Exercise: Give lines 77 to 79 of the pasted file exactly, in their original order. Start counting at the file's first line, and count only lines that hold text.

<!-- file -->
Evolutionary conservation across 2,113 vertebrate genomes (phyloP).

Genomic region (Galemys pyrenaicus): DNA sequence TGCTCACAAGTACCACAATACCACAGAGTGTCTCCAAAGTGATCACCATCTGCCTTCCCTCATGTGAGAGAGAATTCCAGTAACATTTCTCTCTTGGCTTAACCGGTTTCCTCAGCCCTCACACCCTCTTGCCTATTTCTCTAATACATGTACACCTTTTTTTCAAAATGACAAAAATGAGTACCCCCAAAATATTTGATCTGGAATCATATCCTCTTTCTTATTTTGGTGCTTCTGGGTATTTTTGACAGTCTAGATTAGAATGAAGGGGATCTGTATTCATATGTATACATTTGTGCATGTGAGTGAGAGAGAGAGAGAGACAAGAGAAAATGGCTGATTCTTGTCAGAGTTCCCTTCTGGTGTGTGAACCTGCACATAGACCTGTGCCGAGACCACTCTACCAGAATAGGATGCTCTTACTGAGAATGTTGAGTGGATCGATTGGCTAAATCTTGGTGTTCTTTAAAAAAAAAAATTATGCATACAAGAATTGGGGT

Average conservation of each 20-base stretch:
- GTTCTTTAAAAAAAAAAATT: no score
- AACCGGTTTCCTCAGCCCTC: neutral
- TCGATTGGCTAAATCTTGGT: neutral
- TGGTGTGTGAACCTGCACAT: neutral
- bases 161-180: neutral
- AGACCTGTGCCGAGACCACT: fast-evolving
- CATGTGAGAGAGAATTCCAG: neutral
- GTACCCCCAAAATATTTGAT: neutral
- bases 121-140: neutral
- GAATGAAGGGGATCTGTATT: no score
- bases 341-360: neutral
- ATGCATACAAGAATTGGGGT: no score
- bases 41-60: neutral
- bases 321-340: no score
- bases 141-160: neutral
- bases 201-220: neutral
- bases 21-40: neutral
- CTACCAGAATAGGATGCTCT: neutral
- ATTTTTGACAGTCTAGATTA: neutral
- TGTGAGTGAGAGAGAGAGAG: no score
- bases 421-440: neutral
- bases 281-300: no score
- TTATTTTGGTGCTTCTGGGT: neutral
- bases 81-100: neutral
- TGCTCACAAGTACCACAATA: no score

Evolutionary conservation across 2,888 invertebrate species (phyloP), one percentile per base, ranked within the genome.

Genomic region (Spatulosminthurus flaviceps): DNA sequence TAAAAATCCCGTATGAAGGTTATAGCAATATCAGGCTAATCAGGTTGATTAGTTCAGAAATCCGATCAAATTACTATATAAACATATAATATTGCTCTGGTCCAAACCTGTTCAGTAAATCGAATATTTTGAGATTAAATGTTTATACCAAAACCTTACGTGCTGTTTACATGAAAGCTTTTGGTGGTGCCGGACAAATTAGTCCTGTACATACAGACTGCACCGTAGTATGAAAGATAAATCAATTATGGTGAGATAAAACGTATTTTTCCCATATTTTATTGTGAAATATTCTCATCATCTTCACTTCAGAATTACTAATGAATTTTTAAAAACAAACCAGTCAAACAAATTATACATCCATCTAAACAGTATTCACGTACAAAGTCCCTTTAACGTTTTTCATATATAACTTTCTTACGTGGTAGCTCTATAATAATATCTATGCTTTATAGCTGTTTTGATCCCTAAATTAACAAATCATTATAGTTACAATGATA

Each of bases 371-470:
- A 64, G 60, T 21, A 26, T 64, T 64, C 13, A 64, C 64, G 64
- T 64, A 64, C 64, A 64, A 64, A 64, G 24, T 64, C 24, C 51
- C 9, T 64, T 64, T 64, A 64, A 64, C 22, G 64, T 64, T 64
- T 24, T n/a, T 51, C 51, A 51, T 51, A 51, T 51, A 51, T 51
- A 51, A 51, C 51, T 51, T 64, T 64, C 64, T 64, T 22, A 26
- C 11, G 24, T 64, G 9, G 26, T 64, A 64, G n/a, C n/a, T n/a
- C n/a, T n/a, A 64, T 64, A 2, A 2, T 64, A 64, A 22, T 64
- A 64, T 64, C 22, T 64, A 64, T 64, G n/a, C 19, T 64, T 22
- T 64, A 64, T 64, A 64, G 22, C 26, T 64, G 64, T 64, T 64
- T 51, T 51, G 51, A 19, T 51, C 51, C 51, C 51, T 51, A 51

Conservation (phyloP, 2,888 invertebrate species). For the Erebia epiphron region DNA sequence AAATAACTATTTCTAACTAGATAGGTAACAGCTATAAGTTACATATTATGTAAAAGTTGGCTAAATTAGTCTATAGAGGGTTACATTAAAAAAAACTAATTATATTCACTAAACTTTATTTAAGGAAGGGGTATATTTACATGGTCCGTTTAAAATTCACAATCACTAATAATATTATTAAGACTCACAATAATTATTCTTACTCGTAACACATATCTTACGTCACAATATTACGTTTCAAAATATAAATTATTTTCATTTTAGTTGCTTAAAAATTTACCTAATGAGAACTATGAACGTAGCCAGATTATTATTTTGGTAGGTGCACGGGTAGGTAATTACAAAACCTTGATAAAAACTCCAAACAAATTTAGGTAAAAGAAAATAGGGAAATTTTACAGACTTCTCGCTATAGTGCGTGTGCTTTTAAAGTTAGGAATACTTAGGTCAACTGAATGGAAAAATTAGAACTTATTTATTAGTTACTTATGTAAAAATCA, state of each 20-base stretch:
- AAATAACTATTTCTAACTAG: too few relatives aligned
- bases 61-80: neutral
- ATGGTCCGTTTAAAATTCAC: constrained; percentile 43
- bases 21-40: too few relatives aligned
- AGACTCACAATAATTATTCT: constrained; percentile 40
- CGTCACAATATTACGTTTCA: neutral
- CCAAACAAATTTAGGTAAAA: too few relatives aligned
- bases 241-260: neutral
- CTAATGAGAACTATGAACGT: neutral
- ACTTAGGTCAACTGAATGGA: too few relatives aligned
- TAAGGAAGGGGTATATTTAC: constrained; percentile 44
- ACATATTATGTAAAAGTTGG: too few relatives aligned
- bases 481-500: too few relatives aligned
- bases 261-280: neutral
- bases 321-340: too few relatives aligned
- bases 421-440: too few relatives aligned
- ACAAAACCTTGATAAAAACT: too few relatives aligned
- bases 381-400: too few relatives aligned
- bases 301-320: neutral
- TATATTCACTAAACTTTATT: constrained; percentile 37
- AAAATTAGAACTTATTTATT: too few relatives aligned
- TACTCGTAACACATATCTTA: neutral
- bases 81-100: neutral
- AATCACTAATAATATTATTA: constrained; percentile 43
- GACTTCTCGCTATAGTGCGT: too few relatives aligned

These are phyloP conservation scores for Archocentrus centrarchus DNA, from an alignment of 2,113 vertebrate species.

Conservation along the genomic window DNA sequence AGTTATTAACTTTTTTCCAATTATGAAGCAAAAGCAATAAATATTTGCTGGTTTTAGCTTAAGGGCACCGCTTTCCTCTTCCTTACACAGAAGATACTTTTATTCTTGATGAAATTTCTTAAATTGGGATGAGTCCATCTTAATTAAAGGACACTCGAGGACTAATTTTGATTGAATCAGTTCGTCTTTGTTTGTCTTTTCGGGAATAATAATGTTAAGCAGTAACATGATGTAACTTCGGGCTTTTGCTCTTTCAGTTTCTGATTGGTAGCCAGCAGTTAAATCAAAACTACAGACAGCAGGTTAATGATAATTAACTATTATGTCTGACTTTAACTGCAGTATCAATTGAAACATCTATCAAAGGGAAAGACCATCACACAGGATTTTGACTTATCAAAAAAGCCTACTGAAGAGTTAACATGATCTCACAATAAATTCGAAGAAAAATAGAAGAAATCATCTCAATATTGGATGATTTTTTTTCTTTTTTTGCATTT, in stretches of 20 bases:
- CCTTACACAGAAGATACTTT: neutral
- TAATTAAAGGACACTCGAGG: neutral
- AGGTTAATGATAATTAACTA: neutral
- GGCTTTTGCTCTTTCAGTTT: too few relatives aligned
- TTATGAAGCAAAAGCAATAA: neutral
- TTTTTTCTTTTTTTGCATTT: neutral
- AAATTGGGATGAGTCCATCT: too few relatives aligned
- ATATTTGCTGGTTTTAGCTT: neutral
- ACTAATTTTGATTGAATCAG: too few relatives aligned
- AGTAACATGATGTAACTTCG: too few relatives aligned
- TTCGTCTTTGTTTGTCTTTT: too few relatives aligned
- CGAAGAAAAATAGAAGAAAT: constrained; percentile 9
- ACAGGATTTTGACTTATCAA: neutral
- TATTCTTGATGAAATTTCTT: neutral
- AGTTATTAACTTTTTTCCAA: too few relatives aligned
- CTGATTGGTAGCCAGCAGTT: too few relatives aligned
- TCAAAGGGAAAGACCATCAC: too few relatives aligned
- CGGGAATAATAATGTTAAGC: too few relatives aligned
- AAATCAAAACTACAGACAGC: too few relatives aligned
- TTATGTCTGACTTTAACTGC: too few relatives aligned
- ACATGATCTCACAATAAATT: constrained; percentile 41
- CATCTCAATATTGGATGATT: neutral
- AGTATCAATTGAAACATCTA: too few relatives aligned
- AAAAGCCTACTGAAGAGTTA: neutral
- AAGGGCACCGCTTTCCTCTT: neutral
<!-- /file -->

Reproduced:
- ATATTTGCTGGTTTTAGCTT: neutral
- ACTAATTTTGATTGAATCAG: too few relatives aligned
- AGTAACATGATGTAACTTCG: too few relatives aligned